Garner willing to entertain job offers

Garner willing to entertain job offers

CINCINNATI -- If it were the right situation, Phil Garner would like to manage again.

How about the Reds?

Garner, who was dismissed as Astros skipper on Aug. 27, hasn't been contacted by Cincinnati to fill its managerial vacancy. He has spent the past several weeks in Florida and hasn't pursued any potential opportunities yet.

"I'm kicking back and haven't been active yet. I'm just taking it easy," Garner said on Friday. "I'm not saying, 'No' to anything. I'll listen to anything people want to talk about."

Garner managed the Astros from 2004-07 and led his club to the World Series in 2005. He also managed the Brewers from 1992-99 and the Tigers from 2000-02. With a lifetime record of 985-1,084, the 58-year-old had three-straight winning seasons with Houston until falling to 58-73 this season when he was let go.

Garner acknowledged one of the factors he's looking for in an employer is a storied tradition, and Cincinnati would fit the bill in that department.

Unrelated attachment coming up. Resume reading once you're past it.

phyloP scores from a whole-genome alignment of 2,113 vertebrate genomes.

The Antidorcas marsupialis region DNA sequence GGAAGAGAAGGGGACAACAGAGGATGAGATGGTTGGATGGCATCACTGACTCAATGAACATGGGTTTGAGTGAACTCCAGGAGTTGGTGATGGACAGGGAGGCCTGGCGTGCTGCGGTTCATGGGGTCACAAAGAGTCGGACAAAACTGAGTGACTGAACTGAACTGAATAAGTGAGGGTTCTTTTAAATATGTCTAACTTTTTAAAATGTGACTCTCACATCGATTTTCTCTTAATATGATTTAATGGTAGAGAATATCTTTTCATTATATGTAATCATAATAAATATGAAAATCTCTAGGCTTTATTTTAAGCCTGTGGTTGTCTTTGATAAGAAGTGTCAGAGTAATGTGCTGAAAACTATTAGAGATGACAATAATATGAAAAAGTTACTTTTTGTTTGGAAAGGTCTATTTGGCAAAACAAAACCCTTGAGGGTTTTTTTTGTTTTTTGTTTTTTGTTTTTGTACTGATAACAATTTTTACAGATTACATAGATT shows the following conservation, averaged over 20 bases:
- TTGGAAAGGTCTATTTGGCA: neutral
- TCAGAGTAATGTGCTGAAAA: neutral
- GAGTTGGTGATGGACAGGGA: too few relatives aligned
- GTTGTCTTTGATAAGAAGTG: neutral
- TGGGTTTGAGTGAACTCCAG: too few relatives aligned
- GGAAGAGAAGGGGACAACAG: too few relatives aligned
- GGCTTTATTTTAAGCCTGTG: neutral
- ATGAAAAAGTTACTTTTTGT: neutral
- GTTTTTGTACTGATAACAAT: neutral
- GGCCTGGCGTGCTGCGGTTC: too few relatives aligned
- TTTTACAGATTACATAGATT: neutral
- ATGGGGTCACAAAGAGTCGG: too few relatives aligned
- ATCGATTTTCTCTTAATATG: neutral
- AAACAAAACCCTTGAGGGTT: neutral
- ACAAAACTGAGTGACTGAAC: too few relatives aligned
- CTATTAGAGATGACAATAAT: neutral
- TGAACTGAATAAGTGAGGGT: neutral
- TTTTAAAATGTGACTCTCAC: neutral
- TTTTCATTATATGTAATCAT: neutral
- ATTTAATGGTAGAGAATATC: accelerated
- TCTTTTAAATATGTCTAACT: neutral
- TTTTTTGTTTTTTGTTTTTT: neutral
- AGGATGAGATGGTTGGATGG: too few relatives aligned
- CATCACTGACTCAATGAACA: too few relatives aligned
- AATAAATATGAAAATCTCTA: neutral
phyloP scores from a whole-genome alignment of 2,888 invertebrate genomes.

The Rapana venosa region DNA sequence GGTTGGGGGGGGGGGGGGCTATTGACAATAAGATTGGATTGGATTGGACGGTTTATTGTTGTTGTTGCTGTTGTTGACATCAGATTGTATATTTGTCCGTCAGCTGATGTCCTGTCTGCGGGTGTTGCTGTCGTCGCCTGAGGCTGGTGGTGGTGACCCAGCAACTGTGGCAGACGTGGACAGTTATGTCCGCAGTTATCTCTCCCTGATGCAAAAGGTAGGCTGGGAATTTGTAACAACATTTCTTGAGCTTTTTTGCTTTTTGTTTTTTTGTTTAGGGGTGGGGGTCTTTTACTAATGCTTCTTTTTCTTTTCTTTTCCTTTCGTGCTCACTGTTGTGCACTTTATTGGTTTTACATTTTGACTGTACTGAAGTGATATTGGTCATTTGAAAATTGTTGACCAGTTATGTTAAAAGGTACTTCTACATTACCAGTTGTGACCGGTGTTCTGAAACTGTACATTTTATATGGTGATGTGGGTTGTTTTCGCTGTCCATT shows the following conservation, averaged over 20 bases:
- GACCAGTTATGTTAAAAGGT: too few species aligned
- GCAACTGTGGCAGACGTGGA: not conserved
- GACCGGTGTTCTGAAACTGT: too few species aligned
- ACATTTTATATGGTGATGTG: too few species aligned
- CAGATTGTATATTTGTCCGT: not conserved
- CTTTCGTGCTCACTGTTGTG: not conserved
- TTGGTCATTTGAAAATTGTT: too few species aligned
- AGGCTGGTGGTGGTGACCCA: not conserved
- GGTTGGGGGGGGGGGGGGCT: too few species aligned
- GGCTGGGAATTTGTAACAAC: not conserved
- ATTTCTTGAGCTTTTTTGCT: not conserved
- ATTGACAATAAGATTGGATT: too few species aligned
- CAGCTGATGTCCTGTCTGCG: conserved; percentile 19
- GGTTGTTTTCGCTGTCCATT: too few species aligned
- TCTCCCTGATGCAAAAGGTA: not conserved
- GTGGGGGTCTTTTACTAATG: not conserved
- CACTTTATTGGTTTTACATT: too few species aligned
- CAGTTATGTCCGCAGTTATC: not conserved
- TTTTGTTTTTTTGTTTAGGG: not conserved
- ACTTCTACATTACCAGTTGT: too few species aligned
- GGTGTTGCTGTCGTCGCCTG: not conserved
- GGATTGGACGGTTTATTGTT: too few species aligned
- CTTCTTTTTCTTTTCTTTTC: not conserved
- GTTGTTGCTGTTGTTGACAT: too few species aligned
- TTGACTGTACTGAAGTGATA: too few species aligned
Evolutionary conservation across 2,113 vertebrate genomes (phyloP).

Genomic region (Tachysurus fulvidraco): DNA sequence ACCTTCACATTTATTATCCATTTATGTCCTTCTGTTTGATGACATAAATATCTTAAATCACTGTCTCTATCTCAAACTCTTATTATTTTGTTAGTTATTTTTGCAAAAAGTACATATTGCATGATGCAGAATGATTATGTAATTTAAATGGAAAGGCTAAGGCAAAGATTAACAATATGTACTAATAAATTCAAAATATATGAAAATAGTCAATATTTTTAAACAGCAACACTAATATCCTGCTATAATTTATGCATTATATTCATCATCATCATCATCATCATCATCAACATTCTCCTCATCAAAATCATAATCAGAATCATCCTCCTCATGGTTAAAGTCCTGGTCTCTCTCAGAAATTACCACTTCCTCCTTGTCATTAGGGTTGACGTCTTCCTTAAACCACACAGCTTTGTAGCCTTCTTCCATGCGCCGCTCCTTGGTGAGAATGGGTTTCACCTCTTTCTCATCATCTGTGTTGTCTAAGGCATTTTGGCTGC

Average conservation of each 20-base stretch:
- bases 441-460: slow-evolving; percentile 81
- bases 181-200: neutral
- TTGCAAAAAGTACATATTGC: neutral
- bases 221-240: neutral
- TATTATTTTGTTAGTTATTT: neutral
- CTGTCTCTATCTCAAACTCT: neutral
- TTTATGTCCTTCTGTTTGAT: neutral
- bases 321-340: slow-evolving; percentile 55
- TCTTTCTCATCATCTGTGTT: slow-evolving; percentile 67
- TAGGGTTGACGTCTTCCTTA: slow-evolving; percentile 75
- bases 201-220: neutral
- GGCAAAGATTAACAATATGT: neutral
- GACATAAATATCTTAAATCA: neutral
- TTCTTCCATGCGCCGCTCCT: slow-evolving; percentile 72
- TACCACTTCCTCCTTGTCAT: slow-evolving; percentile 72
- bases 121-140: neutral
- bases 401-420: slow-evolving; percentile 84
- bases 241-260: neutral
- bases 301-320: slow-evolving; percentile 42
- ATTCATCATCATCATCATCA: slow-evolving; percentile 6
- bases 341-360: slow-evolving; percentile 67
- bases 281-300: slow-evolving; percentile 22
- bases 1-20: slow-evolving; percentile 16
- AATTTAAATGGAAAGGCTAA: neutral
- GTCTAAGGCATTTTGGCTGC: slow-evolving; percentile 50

"I like the fact it's it has got a great history there," Garner said. "I played against the Big Red Machine. I know what baseball has been in Cincinnati and what it can be."

So far, there are only two known candidates for the Reds job. Interim manager Pete Mackanin remains one possibility and it was learned on Thursday that ESPN analyst and former Cubs and Giants skipper Dusty Baker also interviewed.

Reds general manager Wayne Krivsky declined on Thursday to name any candidates for the position and said the club would offer no information until a manager is named.

As for Garner, he appears available. He's not willing to take any job, however. A rebuilding club probably wouldn't be for him, but a team that is capable of winning sooner than later might be a fit.

"It would have to be something that makes sense," Garner said. "It'd have to be a really good situation for me to be excited about it. I'd like to be able to make a real difference."

Mark Sheldon is a reporter for This story was not subject to the approval of Major League Baseball or its clubs.